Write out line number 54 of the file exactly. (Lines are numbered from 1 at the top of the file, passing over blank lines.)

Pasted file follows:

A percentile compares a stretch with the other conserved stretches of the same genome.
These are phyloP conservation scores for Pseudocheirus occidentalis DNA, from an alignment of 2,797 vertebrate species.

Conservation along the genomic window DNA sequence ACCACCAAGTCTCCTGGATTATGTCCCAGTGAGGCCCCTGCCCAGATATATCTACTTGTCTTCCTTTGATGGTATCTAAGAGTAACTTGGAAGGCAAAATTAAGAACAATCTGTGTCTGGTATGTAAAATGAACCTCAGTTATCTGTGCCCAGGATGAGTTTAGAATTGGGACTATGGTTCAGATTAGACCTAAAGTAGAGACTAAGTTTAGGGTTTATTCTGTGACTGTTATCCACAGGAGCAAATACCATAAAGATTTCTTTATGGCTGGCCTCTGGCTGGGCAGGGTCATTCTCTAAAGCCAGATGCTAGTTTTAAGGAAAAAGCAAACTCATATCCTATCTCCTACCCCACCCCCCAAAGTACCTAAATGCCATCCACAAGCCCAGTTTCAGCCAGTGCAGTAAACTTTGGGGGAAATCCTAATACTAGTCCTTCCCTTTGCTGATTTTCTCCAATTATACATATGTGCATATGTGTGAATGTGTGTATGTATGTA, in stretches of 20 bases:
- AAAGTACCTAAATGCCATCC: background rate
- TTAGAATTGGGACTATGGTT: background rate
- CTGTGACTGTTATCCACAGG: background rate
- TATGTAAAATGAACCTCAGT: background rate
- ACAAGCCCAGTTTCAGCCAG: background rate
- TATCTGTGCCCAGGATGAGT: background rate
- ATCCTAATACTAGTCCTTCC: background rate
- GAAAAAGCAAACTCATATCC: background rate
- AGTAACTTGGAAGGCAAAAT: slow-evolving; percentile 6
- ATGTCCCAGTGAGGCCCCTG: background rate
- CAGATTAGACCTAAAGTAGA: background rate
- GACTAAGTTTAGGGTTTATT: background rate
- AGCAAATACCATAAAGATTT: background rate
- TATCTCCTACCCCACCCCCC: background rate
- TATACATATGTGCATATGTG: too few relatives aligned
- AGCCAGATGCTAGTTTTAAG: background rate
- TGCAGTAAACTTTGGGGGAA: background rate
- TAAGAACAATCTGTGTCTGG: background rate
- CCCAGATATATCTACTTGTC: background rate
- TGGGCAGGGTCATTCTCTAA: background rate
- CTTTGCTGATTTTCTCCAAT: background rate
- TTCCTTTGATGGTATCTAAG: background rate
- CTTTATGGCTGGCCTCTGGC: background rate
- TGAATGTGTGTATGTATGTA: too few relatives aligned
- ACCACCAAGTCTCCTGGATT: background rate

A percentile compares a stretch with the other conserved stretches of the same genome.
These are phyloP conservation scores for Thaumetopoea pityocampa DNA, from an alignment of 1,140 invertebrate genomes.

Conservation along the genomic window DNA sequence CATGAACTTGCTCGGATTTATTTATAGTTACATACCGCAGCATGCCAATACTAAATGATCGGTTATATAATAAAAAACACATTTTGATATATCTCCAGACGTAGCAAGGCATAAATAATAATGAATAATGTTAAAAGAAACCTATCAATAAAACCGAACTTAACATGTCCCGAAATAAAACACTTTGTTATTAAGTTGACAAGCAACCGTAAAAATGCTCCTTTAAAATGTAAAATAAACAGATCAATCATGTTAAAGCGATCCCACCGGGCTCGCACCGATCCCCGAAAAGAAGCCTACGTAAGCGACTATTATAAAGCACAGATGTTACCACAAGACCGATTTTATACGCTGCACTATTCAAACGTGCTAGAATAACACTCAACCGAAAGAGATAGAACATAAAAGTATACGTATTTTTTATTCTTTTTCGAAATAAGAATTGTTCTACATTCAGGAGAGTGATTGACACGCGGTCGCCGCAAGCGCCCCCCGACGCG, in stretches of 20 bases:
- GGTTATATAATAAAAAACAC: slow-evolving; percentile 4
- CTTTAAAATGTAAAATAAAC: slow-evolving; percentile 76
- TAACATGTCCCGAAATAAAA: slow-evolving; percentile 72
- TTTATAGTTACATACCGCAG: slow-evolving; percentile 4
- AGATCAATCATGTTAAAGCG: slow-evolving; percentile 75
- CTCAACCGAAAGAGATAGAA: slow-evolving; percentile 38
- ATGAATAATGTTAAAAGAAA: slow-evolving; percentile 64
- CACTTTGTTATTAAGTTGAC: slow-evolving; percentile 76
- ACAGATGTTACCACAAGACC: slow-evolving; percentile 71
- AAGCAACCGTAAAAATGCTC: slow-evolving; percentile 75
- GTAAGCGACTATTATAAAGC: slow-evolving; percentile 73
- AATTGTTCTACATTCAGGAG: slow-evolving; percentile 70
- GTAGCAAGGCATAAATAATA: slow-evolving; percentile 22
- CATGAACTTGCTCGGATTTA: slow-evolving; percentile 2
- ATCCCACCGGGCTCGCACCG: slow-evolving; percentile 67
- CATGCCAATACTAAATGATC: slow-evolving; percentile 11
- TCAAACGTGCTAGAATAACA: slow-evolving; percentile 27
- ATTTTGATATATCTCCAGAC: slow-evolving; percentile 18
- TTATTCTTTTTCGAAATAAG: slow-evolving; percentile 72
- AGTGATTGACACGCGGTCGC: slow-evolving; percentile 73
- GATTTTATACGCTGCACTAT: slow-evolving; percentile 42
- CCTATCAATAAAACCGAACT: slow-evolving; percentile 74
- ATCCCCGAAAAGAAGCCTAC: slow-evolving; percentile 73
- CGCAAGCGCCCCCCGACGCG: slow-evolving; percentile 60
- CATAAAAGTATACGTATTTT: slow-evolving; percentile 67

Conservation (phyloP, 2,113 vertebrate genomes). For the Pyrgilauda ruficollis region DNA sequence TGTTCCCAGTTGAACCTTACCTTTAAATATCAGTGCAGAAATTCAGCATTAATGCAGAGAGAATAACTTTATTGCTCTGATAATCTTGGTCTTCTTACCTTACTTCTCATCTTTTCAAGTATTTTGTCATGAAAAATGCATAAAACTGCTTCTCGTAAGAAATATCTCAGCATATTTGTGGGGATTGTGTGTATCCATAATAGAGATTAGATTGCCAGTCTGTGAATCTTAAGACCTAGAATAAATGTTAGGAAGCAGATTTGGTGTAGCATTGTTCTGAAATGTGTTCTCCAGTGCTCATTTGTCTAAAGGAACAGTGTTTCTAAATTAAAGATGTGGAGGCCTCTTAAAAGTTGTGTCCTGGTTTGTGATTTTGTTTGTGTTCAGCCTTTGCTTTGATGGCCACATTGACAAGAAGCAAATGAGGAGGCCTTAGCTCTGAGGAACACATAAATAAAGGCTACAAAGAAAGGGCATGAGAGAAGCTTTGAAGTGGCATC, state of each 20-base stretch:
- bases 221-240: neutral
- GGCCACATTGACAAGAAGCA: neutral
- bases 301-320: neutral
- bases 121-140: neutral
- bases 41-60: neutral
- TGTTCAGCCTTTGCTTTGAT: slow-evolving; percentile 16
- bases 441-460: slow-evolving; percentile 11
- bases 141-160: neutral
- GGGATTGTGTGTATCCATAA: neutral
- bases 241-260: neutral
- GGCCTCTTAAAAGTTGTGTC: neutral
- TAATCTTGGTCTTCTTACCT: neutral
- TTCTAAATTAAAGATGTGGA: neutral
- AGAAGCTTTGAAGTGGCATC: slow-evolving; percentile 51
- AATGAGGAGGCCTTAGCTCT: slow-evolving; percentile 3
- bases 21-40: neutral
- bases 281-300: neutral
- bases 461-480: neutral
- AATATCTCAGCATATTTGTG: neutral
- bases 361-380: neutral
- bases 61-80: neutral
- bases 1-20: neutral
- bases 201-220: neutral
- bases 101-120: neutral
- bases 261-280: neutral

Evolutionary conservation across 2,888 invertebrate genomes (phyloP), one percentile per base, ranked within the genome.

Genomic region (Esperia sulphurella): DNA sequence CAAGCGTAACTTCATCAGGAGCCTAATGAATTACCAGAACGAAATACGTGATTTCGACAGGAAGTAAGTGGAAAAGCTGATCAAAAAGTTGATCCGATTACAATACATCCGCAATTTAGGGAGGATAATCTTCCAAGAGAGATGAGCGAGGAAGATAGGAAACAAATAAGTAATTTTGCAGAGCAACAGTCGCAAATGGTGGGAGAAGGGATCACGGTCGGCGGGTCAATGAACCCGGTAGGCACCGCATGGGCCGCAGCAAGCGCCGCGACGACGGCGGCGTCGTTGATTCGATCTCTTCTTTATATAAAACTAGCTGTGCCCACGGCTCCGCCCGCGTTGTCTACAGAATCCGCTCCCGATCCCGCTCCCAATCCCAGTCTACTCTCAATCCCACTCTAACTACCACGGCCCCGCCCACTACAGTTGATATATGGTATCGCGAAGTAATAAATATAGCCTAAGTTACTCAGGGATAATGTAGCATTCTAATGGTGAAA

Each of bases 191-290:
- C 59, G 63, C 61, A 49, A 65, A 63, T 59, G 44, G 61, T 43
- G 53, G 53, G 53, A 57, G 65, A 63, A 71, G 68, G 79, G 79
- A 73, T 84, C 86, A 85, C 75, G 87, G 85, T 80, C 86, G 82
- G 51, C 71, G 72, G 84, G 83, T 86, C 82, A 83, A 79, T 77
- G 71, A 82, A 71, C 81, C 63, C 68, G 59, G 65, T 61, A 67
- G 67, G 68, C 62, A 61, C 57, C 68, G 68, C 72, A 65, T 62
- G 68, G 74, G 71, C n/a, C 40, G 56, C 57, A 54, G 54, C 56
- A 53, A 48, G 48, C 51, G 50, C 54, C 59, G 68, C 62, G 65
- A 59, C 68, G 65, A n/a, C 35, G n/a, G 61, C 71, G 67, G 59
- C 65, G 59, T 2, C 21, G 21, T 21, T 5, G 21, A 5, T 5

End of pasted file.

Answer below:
- ATCCCCGAAAAGAAGCCTAC: slow-evolving; percentile 73